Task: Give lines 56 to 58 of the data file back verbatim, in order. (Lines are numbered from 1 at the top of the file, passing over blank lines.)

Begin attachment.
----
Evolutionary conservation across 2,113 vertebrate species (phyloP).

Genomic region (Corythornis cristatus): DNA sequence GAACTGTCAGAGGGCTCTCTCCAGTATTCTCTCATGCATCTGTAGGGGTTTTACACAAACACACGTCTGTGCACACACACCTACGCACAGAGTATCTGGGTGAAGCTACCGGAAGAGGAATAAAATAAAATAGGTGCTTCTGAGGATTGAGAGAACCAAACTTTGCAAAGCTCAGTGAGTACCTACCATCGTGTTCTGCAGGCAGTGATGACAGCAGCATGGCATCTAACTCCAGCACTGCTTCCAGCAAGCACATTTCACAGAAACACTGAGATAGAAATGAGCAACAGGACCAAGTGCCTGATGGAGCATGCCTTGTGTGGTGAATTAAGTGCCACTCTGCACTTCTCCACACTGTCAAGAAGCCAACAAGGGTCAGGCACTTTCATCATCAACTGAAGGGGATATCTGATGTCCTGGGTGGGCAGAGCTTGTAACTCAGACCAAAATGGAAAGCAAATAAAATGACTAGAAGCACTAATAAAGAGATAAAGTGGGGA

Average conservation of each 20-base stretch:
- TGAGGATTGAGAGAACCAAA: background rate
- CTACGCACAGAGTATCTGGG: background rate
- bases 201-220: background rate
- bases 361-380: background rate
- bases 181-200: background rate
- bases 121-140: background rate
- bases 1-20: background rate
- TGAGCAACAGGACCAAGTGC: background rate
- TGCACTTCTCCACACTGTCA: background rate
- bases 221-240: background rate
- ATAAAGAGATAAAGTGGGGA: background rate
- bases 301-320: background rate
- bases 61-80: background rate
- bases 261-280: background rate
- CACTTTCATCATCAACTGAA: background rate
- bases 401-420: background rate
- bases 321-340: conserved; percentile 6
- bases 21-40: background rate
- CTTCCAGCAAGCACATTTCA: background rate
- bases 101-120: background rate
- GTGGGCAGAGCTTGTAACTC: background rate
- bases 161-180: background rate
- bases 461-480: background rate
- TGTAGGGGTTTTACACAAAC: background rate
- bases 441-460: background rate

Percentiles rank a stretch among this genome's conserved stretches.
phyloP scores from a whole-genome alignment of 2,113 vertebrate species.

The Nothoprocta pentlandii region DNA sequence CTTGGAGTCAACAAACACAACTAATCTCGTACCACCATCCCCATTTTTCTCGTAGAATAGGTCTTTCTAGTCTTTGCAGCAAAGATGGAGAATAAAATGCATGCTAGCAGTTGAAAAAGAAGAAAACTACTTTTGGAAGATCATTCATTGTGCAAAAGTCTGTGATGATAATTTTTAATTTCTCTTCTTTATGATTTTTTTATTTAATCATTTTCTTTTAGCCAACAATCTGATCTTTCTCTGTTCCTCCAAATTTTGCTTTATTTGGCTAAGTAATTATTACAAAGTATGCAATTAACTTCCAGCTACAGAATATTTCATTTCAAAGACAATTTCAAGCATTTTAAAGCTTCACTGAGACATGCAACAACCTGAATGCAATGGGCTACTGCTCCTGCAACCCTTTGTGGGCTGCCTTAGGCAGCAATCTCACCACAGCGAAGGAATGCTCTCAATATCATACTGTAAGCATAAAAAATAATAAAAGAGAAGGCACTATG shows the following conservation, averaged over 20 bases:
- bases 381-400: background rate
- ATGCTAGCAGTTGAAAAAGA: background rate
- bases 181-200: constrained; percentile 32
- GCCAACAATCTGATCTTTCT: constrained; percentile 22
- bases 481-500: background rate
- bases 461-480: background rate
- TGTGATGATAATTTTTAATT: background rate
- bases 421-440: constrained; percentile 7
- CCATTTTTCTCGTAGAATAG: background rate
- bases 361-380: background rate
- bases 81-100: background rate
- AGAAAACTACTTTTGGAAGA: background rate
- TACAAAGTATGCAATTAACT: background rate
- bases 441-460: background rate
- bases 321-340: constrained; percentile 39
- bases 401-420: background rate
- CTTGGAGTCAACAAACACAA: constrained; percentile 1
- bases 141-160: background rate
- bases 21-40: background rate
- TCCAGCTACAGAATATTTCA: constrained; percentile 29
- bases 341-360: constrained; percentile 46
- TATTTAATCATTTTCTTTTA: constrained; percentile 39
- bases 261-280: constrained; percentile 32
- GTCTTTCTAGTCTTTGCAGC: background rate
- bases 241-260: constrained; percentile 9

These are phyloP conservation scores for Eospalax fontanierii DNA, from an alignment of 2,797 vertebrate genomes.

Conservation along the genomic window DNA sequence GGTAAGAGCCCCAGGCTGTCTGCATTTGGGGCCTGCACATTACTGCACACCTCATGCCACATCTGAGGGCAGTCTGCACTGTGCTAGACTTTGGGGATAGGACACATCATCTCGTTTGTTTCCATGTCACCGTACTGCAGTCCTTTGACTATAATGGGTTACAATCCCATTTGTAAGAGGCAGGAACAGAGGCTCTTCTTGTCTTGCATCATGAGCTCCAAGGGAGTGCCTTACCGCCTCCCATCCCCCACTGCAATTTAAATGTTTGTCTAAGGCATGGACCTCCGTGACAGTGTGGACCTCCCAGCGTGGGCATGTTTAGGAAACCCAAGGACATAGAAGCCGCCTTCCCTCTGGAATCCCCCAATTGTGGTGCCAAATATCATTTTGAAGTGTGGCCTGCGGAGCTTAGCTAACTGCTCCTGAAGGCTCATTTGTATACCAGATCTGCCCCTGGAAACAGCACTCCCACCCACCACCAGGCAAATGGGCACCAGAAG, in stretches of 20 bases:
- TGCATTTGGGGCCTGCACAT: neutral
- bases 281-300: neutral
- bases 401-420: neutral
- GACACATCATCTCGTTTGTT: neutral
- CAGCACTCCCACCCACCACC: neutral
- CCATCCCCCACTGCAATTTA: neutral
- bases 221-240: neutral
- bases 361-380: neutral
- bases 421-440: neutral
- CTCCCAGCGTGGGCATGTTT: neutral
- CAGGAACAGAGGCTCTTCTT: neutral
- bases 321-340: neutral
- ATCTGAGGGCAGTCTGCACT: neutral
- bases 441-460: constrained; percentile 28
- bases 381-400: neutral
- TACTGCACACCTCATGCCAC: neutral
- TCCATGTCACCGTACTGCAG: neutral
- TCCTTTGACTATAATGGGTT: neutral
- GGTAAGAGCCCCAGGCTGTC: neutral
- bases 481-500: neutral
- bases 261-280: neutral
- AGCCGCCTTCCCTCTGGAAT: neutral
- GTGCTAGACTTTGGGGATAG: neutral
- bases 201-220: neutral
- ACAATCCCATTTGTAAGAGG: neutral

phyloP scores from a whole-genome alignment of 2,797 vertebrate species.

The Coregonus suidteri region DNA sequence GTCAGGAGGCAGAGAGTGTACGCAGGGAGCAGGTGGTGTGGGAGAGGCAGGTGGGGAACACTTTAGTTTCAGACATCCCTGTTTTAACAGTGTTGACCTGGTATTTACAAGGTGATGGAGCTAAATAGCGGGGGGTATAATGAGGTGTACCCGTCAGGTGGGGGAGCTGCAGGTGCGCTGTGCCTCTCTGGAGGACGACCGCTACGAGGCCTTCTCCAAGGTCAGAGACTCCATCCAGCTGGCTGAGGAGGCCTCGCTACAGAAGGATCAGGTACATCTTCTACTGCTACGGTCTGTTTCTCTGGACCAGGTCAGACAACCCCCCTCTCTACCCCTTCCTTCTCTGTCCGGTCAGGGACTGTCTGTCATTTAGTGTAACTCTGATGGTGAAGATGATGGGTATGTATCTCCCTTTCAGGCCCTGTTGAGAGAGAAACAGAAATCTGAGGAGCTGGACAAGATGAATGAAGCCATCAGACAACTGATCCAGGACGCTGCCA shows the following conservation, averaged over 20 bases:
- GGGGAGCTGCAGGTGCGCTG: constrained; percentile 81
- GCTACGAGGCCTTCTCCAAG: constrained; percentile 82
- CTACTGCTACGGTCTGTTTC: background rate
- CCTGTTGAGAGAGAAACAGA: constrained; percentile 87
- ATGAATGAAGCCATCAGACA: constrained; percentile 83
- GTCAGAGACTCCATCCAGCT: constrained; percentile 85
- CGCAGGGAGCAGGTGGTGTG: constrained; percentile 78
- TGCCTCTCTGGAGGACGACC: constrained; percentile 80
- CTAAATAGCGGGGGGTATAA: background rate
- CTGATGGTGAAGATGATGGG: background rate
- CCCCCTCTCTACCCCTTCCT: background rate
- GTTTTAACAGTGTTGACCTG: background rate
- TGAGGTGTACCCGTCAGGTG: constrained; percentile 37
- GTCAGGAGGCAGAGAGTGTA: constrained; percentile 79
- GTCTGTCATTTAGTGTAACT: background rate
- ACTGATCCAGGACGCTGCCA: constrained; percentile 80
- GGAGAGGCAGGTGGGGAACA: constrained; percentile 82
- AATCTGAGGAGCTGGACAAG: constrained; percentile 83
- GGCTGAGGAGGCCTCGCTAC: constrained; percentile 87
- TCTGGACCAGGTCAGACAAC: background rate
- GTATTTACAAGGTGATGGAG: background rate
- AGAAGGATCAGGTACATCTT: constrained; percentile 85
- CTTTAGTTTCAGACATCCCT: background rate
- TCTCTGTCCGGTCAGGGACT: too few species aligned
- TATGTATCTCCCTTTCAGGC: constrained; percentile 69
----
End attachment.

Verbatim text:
- bases 241-260: constrained; percentile 9

These are phyloP conservation scores for Eospalax fontanierii DNA, from an alignment of 2,797 vertebrate genomes.

Conservation along the genomic window DNA sequence GGTAAGAGCCCCAGGCTGTCTGCATTTGGGGCCTGCACATTACTGCACACCTCATGCCACATCTGAGGGCAGTCTGCACTGTGCTAGACTTTGGGGATAGGACACATCATCTCGTTTGTTTCCATGTCACCGTACTGCAGTCCTTTGACTATAATGGGTTACAATCCCATTTGTAAGAGGCAGGAACAGAGGCTCTTCTTGTCTTGCATCATGAGCTCCAAGGGAGTGCCTTACCGCCTCCCATCCCCCACTGCAATTTAAATGTTTGTCTAAGGCATGGACCTCCGTGACAGTGTGGACCTCCCAGCGTGGGCATGTTTAGGAAACCCAAGGACATAGAAGCCGCCTTCCCTCTGGAATCCCCCAATTGTGGTGCCAAATATCATTTTGAAGTGTGGCCTGCGGAGCTTAGCTAACTGCTCCTGAAGGCTCATTTGTATACCAGATCTGCCCCTGGAAACAGCACTCCCACCCACCACCAGGCAAATGGGCACCAGAAG, in stretches of 20 bases: